FDA Approves Oral Ibrexafungerp For Treatment of Vulvovaginal Candidiasis


Officials with the FDA have approved ibrexafungerp tablets (Brexafemme, Scynexis) for oral use in patients with vulvovaginal candidiasis (VVC), also known as vaginal yeast infection. The approval is based on a pair of Phase 3 studies in which oral ibrexafungerp demonstrated efficacy and a favorable tolerability profile in women with VVC.1

VVC is the second most common cause of vaginitis, and it is often associated with substantial morbidity. Common adverse effects include significant genital discomfort (pain, itching, burning), reduced sexual pleasure and activity, psychological distress (stress, depression, anxiety), embarrassment, reduced physical activity, and loss of productivity. Symptoms of VVC typically include pruritus, vaginal soreness, irritation, excoriation of vaginal mucosa, and abnormal vaginal discharge. According to a press release from Scynexis, an estimated 70-75% of women worldwide will have at least 1 episode of VVC in their lifetime, and 40-50% of them will experience multiple episodes.1

Ibrexafungerp is a triterpenoid antifungal indicated for the treatment of adult and postmenarchal pediatric females with VVC. It kills fungal cells via glucan synthase inhibition, and, according to Scynexis, ibrexafungerp is the first and only treatment for vaginal yeast infections which is both oral and non-azole.1

The FDA approval is based on the randomized, double-blind, placebo-controlled, multi-center studies VANISH-303 and VANISH-306, in which oral ibrexafungerp demonstrated efficacy and a favorable tolerability profile in women with VVC.1 In VANISH-306, 63.3% of patients treated with ibrexafungerp met the study’s primary endpoint of clinical cure at the day-10 test of cure visit, which was defined as the complete resolution of all vaginal signs and symptoms. At the day-25 follow-up visit, 73.9% of participants had complete symptom resolution.2

The recommended dosage is 600mg, taken as 2 tablets of 150 mg twice a day for 1 day.1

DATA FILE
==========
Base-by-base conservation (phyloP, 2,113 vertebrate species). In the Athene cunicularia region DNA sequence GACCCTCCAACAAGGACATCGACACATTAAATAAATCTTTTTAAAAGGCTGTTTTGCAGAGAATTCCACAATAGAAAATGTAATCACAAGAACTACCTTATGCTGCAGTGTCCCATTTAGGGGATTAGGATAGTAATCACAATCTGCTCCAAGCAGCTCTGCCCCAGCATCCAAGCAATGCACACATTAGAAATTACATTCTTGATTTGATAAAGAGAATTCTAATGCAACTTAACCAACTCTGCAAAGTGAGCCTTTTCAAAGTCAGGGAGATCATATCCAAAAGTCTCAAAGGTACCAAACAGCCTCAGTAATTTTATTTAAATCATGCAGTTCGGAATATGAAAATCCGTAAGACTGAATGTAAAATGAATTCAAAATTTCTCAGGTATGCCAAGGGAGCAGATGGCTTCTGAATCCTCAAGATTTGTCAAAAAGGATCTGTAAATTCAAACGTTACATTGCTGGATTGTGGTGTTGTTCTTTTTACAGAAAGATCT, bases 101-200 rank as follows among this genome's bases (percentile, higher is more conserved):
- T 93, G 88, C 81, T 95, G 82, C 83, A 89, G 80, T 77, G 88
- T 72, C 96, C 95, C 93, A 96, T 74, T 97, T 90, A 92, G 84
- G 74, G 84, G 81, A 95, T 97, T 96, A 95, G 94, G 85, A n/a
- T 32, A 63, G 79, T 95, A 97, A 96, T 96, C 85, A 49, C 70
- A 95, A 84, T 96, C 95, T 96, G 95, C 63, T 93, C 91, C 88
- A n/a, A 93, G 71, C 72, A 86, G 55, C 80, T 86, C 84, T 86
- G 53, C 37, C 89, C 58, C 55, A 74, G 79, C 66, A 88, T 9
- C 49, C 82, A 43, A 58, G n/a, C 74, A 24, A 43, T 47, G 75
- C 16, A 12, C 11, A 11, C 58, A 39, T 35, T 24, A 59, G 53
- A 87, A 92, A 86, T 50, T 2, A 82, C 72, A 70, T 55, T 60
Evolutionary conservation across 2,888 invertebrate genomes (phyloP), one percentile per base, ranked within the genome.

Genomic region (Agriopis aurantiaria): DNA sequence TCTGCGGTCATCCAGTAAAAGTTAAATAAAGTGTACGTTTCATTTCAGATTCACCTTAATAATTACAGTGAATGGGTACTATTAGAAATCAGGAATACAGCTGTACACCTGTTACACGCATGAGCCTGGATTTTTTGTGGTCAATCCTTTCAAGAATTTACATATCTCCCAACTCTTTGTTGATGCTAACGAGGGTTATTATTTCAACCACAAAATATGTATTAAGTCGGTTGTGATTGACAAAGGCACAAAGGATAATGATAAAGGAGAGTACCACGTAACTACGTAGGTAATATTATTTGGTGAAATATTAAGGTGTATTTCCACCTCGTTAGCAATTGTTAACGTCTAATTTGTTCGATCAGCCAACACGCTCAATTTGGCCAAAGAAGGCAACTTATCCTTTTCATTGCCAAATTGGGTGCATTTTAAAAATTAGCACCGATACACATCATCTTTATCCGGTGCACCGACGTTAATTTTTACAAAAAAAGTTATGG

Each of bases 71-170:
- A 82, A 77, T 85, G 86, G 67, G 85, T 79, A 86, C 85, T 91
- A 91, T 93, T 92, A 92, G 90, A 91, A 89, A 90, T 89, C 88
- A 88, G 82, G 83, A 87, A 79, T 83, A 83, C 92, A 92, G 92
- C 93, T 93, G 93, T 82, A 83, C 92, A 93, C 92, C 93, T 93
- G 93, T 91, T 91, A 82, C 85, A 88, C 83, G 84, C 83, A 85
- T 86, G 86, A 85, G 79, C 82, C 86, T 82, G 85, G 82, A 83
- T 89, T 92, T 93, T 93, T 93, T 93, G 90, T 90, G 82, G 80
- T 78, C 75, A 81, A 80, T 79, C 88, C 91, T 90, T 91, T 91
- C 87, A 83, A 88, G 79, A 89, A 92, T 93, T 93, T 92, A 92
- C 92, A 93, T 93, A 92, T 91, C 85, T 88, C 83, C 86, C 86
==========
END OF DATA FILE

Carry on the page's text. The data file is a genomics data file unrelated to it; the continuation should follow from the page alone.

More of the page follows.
“Both VANISH phase 3 studies also confirmed ibrexafungerp’s sustained clinical effect at the Day-25 follow-up visit, consistent with findings from the Phase 2b DOVE study,” said David Angulo, MD, chief medical officer of Scynexis, in a press release. “In parallel, we continue to advance our CANDLE phase 3 study testing oral ibrexafungerp for the prevention of recurrent vaginal yeast infections, for which there are no approved therapies, and expect top-line data in this indication in the second half of 2021.”2

The release notes that ibrexafungerp administration during pregnancy may cause fetal harm based on animal studies, and the medication is contraindicated during pregnancy. The most common adverse reactions observed in clinical trials (incidence ≥2%) were diarrhea, nausea, abdominal pain, dizziness, and vomiting.1


  1. SCYNEXIS announces FDA approval of BREXAFEMME (ibrexafungerp tablets) as the first and only oral non-azole treatment for vaginal yeast infections [news release]. Scynexis; June 2, 2021. Accessed June 2, 2021. https://www.globenewswire.com/news-release/2021/06/02/2240294/0/en/SCYNEXIS-Announces-FDA-Approval-of-BREXAFEMME-ibrexafungerp-tablets-as-the-First-and-Only-Oral-Non-Azole-Treatment-for-Vaginal-Yeast-Infections.html
  2. SCYNEXIS announces positive top-line results from its second pivotal phase 3 study (VANISH-306) of oral ibrexafungerp for the treatment of vulvovaginal candidiasis (vaginal yeast infection) [news release]. Scynexis; April 21, 2021. Accessed June 2, 2021. https://www.globenewswire.com/news-release/2020/04/21/2019183/0/en/SCYNEXIS-Announces-Positive-Top-Line-Results-from-its-Second-Pivotal-Phase-3-Study-VANISH-306-of-Oral-Ibrexafungerp-for-the-Treatment-of-Vulvovaginal-Candidiasis-Vaginal-Yeast-Infe.html
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